The shift from national standards of fire cover to integrated risk management planning is probably the single most significant change to affect the Fire and Rescue Service in over 60 years. Not surprisingly, it is also a massive challenge – as well as an opportunity – for the FBU.

In February 2004, after extensive consultation and debate, the FBU Executive Council rose to this new challenge and agreed a National IRMP Strategy for the Union. The strategy, which placed training for officials at its heart, included:

• Establishing a National FBU IRMP Department;

• Appointing an FBU official to the newly created position of FBU National IRMP Advisor;

• Setting up a National FBU IRMP Board;

• Developing and extending the union-wide IRMP training programme for officials.

Initial training

Starting in August 2003, the Union ran twelve 3-day training seminars across the UK. Drawing upon the experience and expertise of officials and external tutors, over 170 FBU officials at all levels of the FBU went through this initial training programme as a first stage to assisting their understanding of the new IRMP process in order that they could confidently respond to it.

The seminars focused on explaining the IRMP process; examining the new approach in detail, but also looked at what the Unions’ strategy and tactics at brigade and station level should be to deliver the optimum mix of prevention, detection and emergency intervention.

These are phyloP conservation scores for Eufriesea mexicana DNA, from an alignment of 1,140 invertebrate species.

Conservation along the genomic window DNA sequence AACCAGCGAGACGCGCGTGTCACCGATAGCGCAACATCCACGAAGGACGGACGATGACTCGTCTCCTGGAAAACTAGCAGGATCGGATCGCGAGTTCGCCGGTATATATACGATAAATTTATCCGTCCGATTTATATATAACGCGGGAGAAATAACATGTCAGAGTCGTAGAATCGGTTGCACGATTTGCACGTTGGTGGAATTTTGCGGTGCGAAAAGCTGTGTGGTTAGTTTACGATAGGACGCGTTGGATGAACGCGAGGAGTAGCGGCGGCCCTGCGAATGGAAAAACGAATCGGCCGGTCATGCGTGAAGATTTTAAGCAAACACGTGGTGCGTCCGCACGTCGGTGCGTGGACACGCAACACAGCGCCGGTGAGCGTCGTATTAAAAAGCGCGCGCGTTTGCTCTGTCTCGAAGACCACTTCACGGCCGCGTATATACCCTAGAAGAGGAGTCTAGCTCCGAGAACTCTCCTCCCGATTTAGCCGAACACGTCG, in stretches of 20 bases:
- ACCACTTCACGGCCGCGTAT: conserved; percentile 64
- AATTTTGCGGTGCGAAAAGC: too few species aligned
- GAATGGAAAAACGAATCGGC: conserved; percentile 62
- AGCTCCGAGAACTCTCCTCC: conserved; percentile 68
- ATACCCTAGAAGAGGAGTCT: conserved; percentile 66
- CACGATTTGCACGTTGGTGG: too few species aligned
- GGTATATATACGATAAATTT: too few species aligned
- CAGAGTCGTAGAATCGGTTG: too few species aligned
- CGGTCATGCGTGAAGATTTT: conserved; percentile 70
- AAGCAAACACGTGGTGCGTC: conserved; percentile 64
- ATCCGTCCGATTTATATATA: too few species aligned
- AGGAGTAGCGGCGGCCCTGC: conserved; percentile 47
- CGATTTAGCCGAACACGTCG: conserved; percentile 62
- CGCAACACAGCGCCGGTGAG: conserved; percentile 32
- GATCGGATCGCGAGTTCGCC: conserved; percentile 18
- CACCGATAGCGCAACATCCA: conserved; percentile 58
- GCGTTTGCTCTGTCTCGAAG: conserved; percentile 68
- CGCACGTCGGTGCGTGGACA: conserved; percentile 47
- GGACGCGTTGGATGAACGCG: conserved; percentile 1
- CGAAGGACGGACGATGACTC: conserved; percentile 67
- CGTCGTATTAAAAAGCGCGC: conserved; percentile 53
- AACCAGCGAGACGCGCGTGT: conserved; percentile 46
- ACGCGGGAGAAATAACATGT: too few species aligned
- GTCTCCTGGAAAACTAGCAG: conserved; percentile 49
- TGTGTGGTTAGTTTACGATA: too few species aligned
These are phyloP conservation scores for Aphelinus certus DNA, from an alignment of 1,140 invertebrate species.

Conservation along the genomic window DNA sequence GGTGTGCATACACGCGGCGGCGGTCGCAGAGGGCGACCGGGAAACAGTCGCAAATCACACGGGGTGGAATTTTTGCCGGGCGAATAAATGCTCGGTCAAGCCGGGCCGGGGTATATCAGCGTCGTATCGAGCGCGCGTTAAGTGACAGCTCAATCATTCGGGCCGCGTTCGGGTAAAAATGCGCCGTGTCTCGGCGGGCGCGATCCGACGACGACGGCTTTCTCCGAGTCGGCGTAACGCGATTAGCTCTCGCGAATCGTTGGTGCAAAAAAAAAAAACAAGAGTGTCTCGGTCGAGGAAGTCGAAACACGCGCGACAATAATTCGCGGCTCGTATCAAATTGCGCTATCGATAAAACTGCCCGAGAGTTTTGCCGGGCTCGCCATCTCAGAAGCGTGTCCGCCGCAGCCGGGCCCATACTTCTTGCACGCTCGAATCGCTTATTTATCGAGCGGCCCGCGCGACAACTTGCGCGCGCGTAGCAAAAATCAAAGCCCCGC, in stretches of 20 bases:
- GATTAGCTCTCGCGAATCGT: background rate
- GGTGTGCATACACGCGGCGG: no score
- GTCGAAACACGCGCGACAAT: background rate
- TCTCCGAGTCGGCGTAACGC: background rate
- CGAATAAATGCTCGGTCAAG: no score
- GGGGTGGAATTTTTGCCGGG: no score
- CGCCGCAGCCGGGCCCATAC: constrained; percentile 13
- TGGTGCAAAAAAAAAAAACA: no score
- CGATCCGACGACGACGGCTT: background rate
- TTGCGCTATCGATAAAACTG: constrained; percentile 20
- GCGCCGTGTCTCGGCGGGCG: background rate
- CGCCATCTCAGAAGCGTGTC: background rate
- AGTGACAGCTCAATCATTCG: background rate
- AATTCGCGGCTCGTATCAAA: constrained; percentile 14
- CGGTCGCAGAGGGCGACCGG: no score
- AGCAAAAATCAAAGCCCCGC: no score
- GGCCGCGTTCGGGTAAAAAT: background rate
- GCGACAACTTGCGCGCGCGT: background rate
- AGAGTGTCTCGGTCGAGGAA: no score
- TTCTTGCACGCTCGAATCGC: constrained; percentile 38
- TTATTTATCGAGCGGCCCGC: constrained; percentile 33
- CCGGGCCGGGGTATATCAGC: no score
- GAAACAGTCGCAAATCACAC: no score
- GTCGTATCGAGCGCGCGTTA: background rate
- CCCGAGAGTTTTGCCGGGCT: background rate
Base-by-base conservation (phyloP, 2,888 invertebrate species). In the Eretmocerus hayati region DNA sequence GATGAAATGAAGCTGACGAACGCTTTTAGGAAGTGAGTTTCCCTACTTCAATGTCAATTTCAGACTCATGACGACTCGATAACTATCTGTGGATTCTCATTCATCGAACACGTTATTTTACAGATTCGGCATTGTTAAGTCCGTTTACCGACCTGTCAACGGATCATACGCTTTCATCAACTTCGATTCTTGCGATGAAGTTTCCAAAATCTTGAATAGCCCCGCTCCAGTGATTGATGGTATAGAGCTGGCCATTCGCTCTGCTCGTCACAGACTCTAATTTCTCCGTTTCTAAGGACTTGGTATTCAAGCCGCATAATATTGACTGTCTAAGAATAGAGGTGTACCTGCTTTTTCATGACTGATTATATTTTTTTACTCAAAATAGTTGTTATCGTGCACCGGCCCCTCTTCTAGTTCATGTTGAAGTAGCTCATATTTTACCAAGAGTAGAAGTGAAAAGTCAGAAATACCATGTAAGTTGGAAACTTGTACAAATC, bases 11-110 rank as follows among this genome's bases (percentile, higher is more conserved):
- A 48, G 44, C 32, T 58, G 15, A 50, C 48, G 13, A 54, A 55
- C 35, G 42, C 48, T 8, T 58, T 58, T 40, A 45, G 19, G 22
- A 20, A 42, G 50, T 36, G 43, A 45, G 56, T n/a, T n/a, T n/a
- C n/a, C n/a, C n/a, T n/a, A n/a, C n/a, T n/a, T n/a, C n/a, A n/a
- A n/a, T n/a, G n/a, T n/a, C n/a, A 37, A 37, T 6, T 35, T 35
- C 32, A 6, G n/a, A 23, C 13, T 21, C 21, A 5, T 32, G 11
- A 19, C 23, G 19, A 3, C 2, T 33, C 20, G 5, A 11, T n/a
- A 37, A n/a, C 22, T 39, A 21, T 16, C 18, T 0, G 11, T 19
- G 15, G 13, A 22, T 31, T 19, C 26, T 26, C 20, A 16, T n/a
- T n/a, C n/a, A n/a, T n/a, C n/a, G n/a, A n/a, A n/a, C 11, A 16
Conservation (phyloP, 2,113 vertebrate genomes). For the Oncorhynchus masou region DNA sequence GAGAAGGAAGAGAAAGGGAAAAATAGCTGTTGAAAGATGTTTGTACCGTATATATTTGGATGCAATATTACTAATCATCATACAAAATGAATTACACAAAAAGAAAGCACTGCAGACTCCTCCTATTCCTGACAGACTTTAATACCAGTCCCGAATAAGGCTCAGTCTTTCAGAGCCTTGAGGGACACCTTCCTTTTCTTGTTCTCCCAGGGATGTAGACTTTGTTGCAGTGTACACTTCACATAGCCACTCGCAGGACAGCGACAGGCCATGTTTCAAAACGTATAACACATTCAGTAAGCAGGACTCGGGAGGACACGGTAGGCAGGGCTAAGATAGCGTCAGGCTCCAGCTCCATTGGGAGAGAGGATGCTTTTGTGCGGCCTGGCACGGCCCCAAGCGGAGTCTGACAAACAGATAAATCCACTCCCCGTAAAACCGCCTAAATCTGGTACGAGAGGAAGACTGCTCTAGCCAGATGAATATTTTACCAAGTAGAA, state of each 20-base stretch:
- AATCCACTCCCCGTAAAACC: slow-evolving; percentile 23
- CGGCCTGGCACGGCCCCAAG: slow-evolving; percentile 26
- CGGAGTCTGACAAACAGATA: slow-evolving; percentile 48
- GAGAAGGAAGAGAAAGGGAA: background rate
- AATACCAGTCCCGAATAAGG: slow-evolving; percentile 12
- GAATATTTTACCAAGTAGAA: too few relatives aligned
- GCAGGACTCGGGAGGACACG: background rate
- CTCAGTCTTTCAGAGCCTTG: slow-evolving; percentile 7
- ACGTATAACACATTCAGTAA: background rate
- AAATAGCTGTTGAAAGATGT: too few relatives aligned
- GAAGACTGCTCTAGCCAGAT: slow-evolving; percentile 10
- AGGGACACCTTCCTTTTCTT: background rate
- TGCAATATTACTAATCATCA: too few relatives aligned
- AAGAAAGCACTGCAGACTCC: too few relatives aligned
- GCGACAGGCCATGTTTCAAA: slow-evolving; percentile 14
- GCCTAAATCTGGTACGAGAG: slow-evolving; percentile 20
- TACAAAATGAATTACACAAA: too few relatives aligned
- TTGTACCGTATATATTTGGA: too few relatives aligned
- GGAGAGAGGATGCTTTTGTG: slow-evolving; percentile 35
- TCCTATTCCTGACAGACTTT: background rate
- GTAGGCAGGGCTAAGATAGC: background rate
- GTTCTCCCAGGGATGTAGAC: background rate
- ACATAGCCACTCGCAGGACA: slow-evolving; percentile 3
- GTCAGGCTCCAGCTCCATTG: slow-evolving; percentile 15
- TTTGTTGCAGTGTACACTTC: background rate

Developing our expertise

During 2004, the FBU built on the initial training with a series of extended Regional Committee training seminars for regional and brigade Officials. The seminars looked in detail at the research, which underpins a risk-based approach to fire and rescue service emergency response planning.

Key to the FBU strategy has been equipping officials with the knowledge and expertise to challenge and present alternatives to brigade plans. One of the main roles of the FBU’s National IRMP Department has been to assist officials across the country in exposing the flaws and weaknesses in local IRMPs, particularly their failure to use robust and risk-based data to evidence IRMP proposals. In far too many cases brigades have seen an opportunity to use the “IRMP-tag” to attempt to force through a local cuts agenda, which has little to do with effective community risk reduction.

What now?

The FBU has always argued that responding to the IRMP challenge would require a short, medium and long-term strategy. Over the coming months this will include:

• Continuing to challenge brigades on the content on their plans and presenting viable, safer, alternatives that protect communities and firefighters;

• Liaising with the Health and Safety Executive to expose flaws in brigade approaches to the IRPM process and resultant draft plans;

• Spreading good practice and facilitating the sharing of information across the Union;

• Extending and further developing training of officials on effective emergency response planning, based on the FBU’s Critical Attendance Standard (CAST) planning scenarios;

• Developing FBU CAST planning scenarios to cover a wider range of incidents that the Fire and Rescue Service is now expected to deal with;

• Production of further information on effective risk-based emergency response planning

IRMP national document